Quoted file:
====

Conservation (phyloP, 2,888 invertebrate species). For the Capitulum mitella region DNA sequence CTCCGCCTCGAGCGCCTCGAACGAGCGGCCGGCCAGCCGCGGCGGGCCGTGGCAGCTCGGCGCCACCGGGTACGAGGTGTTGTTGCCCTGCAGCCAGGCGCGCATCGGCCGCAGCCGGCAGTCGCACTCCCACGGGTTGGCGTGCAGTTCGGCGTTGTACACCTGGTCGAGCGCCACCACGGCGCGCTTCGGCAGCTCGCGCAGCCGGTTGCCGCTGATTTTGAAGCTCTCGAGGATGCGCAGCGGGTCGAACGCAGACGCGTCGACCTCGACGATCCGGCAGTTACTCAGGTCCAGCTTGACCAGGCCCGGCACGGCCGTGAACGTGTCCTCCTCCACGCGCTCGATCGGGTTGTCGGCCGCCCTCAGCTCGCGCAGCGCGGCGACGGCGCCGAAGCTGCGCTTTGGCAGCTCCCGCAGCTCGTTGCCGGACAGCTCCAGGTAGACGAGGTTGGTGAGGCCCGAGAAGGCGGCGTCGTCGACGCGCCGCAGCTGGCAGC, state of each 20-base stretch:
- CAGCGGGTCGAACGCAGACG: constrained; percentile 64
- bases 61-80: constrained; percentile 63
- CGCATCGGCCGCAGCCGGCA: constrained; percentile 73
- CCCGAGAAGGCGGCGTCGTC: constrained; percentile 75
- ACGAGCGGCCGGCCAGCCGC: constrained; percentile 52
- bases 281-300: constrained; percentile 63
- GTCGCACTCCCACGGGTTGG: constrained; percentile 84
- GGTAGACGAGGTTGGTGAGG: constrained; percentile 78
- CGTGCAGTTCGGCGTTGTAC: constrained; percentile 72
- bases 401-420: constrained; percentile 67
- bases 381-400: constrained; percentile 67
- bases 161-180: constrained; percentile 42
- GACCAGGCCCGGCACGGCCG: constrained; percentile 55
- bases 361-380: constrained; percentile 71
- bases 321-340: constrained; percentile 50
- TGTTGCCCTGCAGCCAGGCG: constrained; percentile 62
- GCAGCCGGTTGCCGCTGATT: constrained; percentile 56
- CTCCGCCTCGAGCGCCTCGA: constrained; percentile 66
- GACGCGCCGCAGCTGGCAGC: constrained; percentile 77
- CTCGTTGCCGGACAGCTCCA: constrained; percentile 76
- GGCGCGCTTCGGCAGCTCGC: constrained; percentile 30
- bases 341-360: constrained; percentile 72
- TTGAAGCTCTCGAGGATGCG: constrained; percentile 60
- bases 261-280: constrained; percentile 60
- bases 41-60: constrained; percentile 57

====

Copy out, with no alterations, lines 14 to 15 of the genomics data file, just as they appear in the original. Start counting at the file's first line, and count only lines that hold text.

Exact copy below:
- GACCAGGCCCGGCACGGCCG: constrained; percentile 55
- bases 361-380: constrained; percentile 71